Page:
If your work is sedentary, give some special love to your shoulder and scapula. Maintain the mobility of these with regularly doing slow big circles with each of your arms, and try to initiate the movement in your scapula without rotating the torso in the hips. If possible, try to reach up and hold onto something with both your hands, then let the gravity pull you down, to stretch and open your shoulders and spine. There is no need to actually hang, your feet may as well stay on ground.
If you sit a lot, another area that will likely need attention are your hips and legs. Can you squat down, feet firmly touching the ground, and stay in that position for more than 15 or 20 seconds? If that is impossible or painful, don’t attempt to do it all of a sudden. Deep squats stretch the joints, muscles and tendons that are neglected while sitting.
Movement for better mobility can be performed in many ways – it can also be Feldenkreis, Tai-Chi, Wu-Shu or even dancing. Or a combination of any of these – it doesn’t have to have a name to suit us. The basics of our body maintenance is regularly moving around the joints in every possible direction. Pain should not be present during any of these movements, but if it is, stop immediately and try to find out why you feel the pain or discomfort with a help of a professional.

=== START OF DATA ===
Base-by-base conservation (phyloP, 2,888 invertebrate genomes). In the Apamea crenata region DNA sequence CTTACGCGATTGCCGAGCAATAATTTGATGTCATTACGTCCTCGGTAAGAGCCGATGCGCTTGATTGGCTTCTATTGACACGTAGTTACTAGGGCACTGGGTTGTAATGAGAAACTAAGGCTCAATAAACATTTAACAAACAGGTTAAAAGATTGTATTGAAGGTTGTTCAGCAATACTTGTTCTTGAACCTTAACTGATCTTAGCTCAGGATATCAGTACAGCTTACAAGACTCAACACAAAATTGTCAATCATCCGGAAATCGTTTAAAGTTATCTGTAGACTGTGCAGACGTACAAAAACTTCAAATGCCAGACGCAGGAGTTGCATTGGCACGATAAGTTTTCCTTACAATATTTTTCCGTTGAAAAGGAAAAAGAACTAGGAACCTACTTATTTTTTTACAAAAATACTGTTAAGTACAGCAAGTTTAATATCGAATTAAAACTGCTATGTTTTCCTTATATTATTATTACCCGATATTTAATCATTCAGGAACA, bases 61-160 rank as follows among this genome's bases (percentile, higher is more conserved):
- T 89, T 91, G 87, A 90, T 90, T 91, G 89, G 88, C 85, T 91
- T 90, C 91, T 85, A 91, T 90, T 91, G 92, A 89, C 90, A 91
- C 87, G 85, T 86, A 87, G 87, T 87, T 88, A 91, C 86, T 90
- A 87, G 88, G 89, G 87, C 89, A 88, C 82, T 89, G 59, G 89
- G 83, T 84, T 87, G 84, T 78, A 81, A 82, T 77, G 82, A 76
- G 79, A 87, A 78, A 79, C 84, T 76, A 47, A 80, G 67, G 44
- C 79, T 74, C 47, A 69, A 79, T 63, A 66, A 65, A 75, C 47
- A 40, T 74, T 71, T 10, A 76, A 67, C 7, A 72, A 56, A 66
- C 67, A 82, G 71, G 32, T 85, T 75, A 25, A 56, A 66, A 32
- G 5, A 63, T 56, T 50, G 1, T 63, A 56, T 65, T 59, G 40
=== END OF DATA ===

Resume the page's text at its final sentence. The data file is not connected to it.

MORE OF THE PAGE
One more thing to consider – especially if you’re a woman – is adding resistance training to your movement routine. I believe that many of you are aware that resistance training builds muscle (in women, the results will likely be visible as toned muscles), but it also helps strengthen the connective tissues – that is, tendons and ligaments, as well as bones via increased mineral deposits, since bones tend to get denser when resistance training is regularly incorporated into our routine.
Resistance training has also other benefits, and these are just a few of them: it reduces anxiety; it improves cellular health in older women; it also improves cognitive performance in elderly women.
Walking and some slow running, as endurance activities, may help us boost our immunity and make our cardio-vascular system stronger. Since they also engage our parasympathetic nervous system, they may help us sleep better, and may as well serve as our time to meditate, while in nature.
In the domain of nutrition, there are a few typical mistakes you will want to avoid.
Never try to go on diet to lose weight when you are stressed, because low caloric intake is a stress in itself. Also, since many people tend to undereat on protein, it is crucial to emphasize that protein needs to be present in every meal that we eat, and would ideally amount for a quarter to a third of our daily caloric intake (on an 1800 kcal diet, that would be around 110-150 g of protein per day… many women hardly get above half of that).